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  1. Old albatrosses that are more efficient at finding food during migration are more likely to successfully raise young, new research shows. View the full article
  2. A team of researchers at the University of Montana has found that fledglings and their parents must negotiate to find the right time for the young birds to leave their nest. In their paper published on the open access site Science Advances, the group describes their study of many types of birds and how they figured out when fledglings should leave the nest. View the full article
  3. Health impacts of neonicotinoids may go well beyond bees, according to a new University of Guelph study. View the full article
  4. Spring is coming earlier to parts of the Arctic, and so are some migratory birds. But researchers have yet to get a clear picture of how climate change is transforming tundra life. That's starting to change as automated tools for tracking birds and other animals in remote places come online, giving researchers an earful of clues about how wildlife is adapting to hotter temperatures and more erratic weather. View the full article
  5. When sitting on a nest to incubate eggs, a bird is physically stuck and most vulnerable to attacks of any kind, so coping without stress and other significant costs is important. For Common Loons, black flies are a common blood-feeding pest and can cause nest abandonment and decreased fledging rates. This has impacts on not only individual pair success, but on population dynamics as well. A new study from The Auk: Ornithological Advances presents some of the best data to date supporting hypotheses about the effects that black flies have on Common Loon nesting behavior and success. View the full article
  6. What makes human cultural traditions unique? One common answer is that we are better copycats than other species, which allows us to pass our habits and ways of life down through the generations without losing or forgetting them. View the full article
  7. International police agency Interpol says a giant operation against illegal trade in wildlife and timber has resulted in millions of dollars' worth of seizures and the identification of 1,400 suspects across the world. View the full article
  8. Climate change will have a rapidly increasing effect on the structure of global ecological communities over the next few decades, with amphibians and reptiles being significantly more affected than birds and mammals, a new report by UCL finds. View the full article
  9. While 2018 marks the centenary of the death of the last captive Carolina parakeet—North America's only native parrot, a team of researchers have shed new light on the previously known geographical range of the species, which was officially declared extinct in 1920. View the full article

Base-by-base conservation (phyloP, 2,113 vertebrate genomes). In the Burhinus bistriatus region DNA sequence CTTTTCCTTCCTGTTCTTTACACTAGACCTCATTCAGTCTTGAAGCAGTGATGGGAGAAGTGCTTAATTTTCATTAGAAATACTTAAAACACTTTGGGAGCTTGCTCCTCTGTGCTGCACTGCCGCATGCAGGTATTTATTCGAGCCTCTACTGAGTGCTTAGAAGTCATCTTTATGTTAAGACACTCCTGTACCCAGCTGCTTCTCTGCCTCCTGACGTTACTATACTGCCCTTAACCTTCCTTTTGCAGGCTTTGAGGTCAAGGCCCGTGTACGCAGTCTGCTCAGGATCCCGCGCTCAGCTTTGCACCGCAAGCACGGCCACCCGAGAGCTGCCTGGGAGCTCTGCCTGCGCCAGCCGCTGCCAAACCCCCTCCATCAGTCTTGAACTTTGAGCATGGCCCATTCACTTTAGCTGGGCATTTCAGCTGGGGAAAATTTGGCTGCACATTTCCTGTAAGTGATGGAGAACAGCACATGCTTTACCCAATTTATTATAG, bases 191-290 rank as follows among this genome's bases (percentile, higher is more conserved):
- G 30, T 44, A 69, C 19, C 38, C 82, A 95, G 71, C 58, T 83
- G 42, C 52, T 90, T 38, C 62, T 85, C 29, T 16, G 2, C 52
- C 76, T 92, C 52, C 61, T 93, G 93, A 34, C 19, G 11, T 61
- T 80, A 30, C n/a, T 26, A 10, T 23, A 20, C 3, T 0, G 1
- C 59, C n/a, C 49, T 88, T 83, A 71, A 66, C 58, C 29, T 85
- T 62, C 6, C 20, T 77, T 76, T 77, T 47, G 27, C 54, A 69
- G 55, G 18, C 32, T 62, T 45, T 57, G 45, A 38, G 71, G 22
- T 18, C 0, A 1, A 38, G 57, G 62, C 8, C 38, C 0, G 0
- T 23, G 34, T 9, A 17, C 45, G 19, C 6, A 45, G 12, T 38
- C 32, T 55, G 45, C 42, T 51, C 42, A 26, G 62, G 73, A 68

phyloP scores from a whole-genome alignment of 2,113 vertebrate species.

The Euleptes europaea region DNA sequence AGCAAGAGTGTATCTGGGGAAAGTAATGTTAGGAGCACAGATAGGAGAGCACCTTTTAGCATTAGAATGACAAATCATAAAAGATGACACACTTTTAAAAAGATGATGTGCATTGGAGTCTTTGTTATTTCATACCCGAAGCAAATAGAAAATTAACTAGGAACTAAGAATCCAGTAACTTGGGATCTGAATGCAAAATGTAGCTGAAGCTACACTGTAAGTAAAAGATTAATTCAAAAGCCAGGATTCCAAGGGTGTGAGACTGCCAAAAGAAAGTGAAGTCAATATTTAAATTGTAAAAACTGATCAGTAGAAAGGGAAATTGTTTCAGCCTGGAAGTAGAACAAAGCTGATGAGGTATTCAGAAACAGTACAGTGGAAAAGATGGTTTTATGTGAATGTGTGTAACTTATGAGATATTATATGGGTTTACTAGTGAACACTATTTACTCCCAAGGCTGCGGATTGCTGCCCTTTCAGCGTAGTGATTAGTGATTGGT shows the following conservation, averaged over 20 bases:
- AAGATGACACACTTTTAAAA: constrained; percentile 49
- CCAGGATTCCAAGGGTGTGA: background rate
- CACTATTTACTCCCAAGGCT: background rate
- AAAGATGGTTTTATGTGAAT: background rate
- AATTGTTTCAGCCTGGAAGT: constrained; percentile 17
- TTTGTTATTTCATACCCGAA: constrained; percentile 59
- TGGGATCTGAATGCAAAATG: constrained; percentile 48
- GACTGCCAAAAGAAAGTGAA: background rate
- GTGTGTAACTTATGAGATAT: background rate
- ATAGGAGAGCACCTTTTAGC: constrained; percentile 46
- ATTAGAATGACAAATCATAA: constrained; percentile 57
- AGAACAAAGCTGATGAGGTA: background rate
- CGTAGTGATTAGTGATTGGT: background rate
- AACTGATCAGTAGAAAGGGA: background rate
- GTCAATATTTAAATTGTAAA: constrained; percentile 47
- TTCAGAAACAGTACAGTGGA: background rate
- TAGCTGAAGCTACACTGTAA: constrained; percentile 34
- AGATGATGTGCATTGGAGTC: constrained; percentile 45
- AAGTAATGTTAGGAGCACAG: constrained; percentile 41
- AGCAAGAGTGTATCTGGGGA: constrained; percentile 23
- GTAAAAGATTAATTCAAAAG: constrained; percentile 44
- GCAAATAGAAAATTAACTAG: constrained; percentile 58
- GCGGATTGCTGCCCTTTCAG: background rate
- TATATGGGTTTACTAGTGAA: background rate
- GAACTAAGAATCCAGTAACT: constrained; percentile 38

10. Extensive new datasets about the world's birds are helping to solve the riddle of how life on Earth diversified. View the full article
  11. You have probably encountered a raccoon raiding the trash in your neighborhood, seen a rat scurrying through the subway or tried to shoo away birds from your picnic. But have you ever wondered what makes these animals so good at living in suburbs and cities, and whether these same traits also make them such a nuisance? View the full article
  12. Last week it was revealed that at least 136 wedge-tailed eagles have been intentionally poisoned in East Gippsland, with concerns that more are yet to be found. View the full article
  13. A new study in The Condor: Ornithological Applications presents some of the best evidence to date that restoration efforts in Missouri's Ozark Highlands make a difference for nesting songbirds that breed there. The reduction of Missouri pine savannah and woodland areas has caused birds that rely on these habitats to decline. Current efforts to bring these habitats back are under way and include prescribed fire and thinning tree stands. Recent studies support that these efforts are making a positive impact on the ecosystem and increasing the survival of bird species that breed there. View the full article
  14. A portrait of a California condor, one of the world's largest flying birds, hangs opposite the desk of Nathan Dodder. The image is a constant reminder of the threatened bird that the San Diego State University analytical chemist is working to help save. View the full article
  15. A sticky drop of nectar clinging to the tip of a hummingbird's beak drips into the next flower the bird visits. With that subtle change, the microbes within that drop are now in a new environment, teeming with other microbes. This small example of species forced to coexist in the real world has helped the Fukami Lab at Stanford University unravel the relative importance of two theories scientists have had about how species can live together. View the full article
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